9. Interculture operations:

(i) Pruning: Correct pruning is an essential factor for success in rose growing and therefore, it should be done with precision and care. The best time of pruning is when rains are completely over and winter is approaching. This condition prevails under North Indian Plains from end of September to middle of October.

(ii) Pinching: Removal of a part of terminal growing portion of stem is called pinching which is practiced in newly budded plants to promote axillary branching.

(iii) Disbudding: To keep only the central bud and removal of others bud cause development of a quality bloom which is generally followed in hybrid tea roses for cut flower purpose.

10. Harvesting stage: The flowers for decoration and marketing should be cut at the tight bud stage when the buds show their colour but the petals have not yet started unfurling.

11. Plant protection:

(A) Pests:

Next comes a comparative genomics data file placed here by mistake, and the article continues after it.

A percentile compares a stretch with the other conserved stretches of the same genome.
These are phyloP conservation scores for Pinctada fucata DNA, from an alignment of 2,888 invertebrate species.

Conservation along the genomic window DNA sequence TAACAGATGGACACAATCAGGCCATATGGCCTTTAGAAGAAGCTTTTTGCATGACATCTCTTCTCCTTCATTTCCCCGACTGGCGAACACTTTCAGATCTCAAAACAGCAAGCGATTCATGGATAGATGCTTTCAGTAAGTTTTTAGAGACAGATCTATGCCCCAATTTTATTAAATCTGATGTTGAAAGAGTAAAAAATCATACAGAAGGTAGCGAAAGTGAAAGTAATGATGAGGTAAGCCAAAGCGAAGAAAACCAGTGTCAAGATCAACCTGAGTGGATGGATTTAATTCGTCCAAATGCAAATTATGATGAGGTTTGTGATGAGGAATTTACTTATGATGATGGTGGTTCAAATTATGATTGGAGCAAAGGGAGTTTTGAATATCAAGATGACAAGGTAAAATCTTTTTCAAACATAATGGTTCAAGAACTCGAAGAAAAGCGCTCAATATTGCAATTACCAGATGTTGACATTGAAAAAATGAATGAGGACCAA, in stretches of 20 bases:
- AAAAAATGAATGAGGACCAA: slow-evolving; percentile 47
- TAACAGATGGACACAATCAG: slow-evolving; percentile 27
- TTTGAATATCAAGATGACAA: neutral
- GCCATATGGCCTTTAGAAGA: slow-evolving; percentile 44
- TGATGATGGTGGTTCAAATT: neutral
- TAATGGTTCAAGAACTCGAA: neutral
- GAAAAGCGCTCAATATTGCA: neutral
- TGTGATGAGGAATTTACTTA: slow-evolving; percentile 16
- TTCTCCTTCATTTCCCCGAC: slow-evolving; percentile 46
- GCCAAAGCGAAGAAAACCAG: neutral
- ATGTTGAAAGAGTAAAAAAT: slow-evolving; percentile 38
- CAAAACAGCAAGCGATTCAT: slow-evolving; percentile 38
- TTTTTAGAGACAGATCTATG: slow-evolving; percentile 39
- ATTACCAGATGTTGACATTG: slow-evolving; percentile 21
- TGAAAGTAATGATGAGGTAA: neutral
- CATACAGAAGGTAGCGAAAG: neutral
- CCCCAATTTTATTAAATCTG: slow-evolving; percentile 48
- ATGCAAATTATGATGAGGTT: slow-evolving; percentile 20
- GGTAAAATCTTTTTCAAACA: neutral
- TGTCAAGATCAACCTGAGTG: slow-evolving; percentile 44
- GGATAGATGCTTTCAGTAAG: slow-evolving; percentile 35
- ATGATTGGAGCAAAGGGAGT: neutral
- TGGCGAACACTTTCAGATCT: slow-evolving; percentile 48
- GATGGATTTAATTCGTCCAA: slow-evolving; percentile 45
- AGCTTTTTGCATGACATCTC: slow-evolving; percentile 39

(i) Aphids: These appear in winter months on leaves and flower buds.

Control: Spraying 0.1% Metasystox or Rogor

(ii) Chafer beetles: The adults of these beetles appear in August-September and cut away the leaves.

Control: Controlled by spraying of 0.1% Sevin.

(B) Diseases:

(i) Die-back (Diplodia roseum): This is very serious disease of rose and appears after pruning. As the name indicates the disease enters from the top and proceeds downwards mostly through cut wounds or dried flowers/ branches.

Control: Removal of affected part about an inch below in the healthy tissues and use of Bavistin paste/spray afterwards control the disease.

(ii) Black spot: Dark brown to blackish circular spots appear on leaves. Older leaves on lower side are infected first then the disease spreads on upper leaves.

Control: It can be easily controlled by spraying 0.2% Captan at fortnightly

intervals.

(iii) Powdery mildew (Sphaerotheca pannosa var. rosae): It is a serious disease in warm, humid and cool weather conditions. Flower stalk (peduncle) and tender leaves are affected first showing whitish powder on upper surface of the leaves.

Control: It can be checked by dusting 80% Sulphur or spraying 0.2% Karathane fungicide

Contributed By:

Dr. R. K. Pandey, SKUAST-Jammu